Problem solving is an integral part of the learning experience at Long-View, and Indigo Band learners are working on the unique, not to mention complex, endeavor of constructing a prosthetic hand that can handle (pun intended) the task of grasping and lifting a cup of sand with a weight of at least 200 grams. “One of the biggest challenges is that we have to design it using materials either from the Maker Space or from home,” says Esme. “Marin’s prototype is really impressive,” she adds. “She’s even thinking about connecting a motor to it!”
As inspiration for their design thinking and initial prototypes, Long-View learners were visited by Aaron Foreman, CEO of Blue Sky Orthotic and Prosthetics, along with Jamie Martin, a paraplegic who has benefited from the cutting edge technology Aaron’s company has designed and produced. Not only did the learners hear from Aaron about the progression of technology over the years, but also about sports prosthetics (Cheetah and Flex-Run by Ossur) and microprocessor controlled prostheses/knees like the C-leg from Otto Bock and vacuum sockets. “One goal was for the learners to consider forces and interactions that come into play with a challenge like this. We did a lot of exploration centered around tension, torque, and how simple machines work,” said science teacher, Kelly Winchester.
Learners also took a short walk up to the ReNeu Robotics Lab at the University of Texas’ Mechanical Engineering building. There they met with Alfredo Serrato, a research associate and PhD student, and learned about their current work – designing a robotic exoskeleton for assisting with upper body movements of subjects with severe disabilities. These two rich and authentic field studies influenced and impacted the learners’ design thinking tremendously. “It’s exciting to see them now approaching the concept in a variety of ways,” notes Mrs. Winchester. “Some learners are tweaking their initial designs to include springs that better replicate actual joint articulation. They are digging deeper and exploring the anatomical way joints in a hand function and are going beyond the initial goal set by trying to figure out how to design prosthesis that can rotate, close, and retract.”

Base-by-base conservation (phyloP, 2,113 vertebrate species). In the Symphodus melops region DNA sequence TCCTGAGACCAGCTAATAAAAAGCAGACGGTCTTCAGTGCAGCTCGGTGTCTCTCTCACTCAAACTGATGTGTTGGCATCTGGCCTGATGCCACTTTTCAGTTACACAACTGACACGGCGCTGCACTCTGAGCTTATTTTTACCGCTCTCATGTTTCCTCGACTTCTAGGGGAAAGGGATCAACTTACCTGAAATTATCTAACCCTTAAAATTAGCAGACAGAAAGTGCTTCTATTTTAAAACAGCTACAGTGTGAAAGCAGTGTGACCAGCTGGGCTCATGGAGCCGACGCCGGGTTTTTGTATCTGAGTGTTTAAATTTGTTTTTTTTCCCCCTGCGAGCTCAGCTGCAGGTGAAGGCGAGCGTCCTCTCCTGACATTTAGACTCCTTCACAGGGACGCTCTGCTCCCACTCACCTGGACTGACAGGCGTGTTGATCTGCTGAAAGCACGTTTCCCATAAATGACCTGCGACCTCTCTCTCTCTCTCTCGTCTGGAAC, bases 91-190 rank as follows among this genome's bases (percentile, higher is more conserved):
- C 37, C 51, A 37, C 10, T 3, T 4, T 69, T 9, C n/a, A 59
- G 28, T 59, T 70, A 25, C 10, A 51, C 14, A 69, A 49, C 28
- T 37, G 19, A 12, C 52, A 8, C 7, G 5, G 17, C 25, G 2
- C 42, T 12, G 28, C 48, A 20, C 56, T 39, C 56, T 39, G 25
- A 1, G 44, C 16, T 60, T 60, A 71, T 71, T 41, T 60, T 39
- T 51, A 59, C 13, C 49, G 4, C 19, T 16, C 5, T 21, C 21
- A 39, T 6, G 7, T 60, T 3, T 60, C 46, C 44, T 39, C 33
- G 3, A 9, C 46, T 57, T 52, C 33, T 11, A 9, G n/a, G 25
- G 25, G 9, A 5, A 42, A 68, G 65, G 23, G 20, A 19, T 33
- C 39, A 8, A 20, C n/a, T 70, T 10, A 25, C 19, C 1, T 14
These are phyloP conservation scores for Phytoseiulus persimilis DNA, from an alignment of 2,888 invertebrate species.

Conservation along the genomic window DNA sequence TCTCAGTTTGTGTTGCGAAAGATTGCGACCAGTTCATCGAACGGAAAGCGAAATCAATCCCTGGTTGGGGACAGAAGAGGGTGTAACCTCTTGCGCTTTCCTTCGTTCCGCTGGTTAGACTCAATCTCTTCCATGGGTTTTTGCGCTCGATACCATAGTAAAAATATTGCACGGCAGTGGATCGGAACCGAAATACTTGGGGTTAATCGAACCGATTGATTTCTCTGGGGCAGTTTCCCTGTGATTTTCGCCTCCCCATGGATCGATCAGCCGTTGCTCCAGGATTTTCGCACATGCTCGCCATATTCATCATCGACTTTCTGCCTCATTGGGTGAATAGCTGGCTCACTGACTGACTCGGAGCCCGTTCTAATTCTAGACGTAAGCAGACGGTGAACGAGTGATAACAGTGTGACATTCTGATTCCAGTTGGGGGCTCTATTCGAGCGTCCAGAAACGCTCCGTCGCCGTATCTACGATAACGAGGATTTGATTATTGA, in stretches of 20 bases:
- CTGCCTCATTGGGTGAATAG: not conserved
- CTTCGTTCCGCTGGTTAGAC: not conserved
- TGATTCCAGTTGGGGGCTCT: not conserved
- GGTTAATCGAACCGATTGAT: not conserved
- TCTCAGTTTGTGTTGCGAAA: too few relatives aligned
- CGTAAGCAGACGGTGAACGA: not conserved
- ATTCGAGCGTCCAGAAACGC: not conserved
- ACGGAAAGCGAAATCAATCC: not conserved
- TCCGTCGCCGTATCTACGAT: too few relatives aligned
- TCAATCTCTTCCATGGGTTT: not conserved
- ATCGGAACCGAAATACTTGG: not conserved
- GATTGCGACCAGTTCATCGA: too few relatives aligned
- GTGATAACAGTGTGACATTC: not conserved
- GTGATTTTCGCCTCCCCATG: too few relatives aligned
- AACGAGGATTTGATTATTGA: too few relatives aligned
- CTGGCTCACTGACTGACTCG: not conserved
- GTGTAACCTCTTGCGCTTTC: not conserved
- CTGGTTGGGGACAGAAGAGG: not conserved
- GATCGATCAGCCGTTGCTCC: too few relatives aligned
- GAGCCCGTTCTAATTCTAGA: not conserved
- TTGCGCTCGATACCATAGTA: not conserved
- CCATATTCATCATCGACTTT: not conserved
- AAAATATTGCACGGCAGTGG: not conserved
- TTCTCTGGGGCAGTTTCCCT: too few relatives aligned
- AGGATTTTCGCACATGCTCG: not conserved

While Indigo Banders have deepened their understanding and spent time learning from experts in their field, they will also be tying these threads of information together to communicate their findings and conclusions to share with others. They will speak to the limitations of their prototypes, what they learned about bioengineering, and improvements they could make for the future.
Critical thinking, collaboration, communication, and creativity, coupled with authentic research experiences to gain a deeper and clearer understanding about how something works, is commonplace here at Long-View. Aiming to dream big and imagine the seemingly impossible is how our learners roll. Lookout world! These are the future scientists and they are primed to navigate unchartered territory in a whole new way!